Indeed the implications, from any such derogation of the basic fundamentals of proper trust administration, of great harm to the successful conduct of the large trust business which it is shown that the trust company has, are in our view so obvious and compelling as effectively to negate
such inferences of intentional profit making at trust expense as may be suggested by the outcome here and some of the circumstances.
The only direct testimony as to intent was from the vice-president in charge of the trust department at the time of the hearing who testified that the securities were not sold for the purpose of providing funds to be used by the trust company to make money.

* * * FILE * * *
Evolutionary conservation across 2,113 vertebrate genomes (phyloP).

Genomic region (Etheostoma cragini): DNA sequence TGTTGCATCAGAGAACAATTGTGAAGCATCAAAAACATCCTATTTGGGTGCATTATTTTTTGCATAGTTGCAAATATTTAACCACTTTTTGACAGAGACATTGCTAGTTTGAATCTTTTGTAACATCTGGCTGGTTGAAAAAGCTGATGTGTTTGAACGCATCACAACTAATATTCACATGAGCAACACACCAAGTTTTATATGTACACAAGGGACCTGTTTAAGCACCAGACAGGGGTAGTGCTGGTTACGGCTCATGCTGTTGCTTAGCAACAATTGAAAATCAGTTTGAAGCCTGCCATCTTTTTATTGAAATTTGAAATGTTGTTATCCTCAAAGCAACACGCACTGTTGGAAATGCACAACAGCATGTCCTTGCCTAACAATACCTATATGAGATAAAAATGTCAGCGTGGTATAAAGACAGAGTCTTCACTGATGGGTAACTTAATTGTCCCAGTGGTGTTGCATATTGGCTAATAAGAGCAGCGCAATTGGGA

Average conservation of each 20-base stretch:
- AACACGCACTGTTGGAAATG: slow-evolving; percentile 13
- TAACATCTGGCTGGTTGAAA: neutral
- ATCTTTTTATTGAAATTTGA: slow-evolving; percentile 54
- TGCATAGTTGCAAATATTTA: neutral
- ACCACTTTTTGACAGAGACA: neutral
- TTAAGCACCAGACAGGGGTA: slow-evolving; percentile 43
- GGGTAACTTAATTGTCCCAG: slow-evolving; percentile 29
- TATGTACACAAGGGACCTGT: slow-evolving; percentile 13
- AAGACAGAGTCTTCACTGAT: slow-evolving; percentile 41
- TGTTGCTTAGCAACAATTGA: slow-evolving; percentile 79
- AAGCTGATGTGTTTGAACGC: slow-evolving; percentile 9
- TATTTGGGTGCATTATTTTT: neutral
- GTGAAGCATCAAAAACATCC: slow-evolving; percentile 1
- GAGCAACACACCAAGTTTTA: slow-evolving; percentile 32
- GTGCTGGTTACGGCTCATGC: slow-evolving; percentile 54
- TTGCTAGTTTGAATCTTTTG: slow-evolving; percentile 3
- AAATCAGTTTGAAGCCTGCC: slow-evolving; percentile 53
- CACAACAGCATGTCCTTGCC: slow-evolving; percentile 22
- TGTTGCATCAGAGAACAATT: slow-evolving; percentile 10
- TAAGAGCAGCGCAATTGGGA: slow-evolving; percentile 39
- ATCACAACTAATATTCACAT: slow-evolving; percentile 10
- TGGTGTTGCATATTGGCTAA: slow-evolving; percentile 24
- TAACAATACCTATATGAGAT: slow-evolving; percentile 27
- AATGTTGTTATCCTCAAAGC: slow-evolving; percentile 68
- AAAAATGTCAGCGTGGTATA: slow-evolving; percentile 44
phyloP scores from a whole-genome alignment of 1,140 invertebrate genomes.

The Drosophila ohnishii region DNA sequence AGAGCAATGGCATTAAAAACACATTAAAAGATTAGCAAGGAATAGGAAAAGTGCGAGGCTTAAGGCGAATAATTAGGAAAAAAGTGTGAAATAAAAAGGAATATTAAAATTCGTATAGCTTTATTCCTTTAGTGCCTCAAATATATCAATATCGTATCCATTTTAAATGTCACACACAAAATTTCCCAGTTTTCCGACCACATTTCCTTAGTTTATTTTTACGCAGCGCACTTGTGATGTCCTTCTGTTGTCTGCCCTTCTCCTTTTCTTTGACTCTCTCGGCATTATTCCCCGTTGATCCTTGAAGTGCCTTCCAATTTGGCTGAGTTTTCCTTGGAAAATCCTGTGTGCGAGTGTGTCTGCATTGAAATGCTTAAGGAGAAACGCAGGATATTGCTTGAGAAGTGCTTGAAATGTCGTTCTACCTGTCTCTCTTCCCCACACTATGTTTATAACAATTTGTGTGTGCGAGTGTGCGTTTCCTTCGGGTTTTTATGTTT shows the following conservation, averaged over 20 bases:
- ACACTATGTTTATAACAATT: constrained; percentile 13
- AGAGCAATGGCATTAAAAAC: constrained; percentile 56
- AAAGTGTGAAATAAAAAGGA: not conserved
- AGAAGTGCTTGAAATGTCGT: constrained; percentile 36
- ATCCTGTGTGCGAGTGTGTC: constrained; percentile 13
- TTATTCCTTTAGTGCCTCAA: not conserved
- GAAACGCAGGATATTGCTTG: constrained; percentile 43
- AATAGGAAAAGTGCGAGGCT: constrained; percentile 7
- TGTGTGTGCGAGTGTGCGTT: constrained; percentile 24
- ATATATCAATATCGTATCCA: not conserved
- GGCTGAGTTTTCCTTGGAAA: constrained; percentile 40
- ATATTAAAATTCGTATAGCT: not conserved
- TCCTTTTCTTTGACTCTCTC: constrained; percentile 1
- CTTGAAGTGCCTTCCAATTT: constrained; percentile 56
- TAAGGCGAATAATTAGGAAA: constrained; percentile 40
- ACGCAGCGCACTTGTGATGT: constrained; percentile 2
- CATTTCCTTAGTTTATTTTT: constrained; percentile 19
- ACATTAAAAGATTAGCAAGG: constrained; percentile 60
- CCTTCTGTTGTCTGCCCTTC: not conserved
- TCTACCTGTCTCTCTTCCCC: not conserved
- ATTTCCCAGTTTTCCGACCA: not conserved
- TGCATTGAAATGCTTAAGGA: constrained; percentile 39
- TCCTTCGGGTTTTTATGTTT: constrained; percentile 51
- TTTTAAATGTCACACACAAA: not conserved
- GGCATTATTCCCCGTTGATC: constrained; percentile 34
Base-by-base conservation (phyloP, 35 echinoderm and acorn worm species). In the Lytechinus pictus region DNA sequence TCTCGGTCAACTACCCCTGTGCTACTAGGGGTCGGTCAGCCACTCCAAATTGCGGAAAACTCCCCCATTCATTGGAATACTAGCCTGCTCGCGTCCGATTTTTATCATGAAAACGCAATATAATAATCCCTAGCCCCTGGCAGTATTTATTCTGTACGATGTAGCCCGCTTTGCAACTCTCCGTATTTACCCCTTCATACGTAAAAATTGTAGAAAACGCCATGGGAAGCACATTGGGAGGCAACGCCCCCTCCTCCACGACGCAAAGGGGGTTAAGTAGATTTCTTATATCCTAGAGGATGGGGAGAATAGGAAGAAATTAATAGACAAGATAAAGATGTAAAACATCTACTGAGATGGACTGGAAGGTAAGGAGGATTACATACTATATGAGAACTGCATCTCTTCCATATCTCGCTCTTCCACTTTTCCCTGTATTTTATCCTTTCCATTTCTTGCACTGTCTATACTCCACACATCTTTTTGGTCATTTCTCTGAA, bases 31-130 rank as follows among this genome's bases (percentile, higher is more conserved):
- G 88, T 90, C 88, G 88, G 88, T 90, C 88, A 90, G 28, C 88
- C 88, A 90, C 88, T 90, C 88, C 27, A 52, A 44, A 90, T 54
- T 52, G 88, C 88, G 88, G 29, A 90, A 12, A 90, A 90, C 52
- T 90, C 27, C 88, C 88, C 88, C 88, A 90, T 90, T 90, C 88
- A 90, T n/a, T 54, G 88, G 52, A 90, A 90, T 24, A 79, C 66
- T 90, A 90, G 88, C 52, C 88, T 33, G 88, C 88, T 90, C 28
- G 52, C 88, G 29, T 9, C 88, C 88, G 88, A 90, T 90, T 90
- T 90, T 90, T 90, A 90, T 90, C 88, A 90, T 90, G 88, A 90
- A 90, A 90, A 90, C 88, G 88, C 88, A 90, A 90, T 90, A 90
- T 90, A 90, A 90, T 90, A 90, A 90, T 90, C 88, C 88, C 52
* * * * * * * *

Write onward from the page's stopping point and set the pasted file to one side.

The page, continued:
We do not find in any of the talk of the account administrator with Reardon evidence of an intention to overpersuade or "appease" Reardon. There was no reason why the Lacy share in the smaller amount which was provided by the proposed allocation of $100,000 to the town's account should not have been paid to Lacy. Indeed it was testified that payment was tendered within a few months after Mrs. Apsley's death. It would perhaps additionally not have been inappropriate, at a time when only a short period before distribution was contemplated, to set up the $100,000 separately for the account of the town (and for Lacy and Reardon if it should develop that the town's share was only one half of the entire fund), and to continue to hold the Reardon share in trust substantially as counsel for the bank advised in his letter of September 28, 1948. We think, however, that the propriety of such allocations for any substantial period, even with the $100,000 fund invested, would be in doubt in the absence of assents of affected beneficiaries. To serve the stated purpose it would have been necessary to invest the $100,000 fund in nonfluctuating low yield securities. The allocation was proposed in part to protect the beneficial interests in the remainder held for Reardon for his life and would have left higher yield securities in the part allocated to his continuing trust. The account administrator by his own testimony was, it is true, contemplating, at least as a possibility, a delay of as much as six months. We do not find, however, that in making the suggestion he was proposing or seeking to get Reardon to agree to anything which he or others for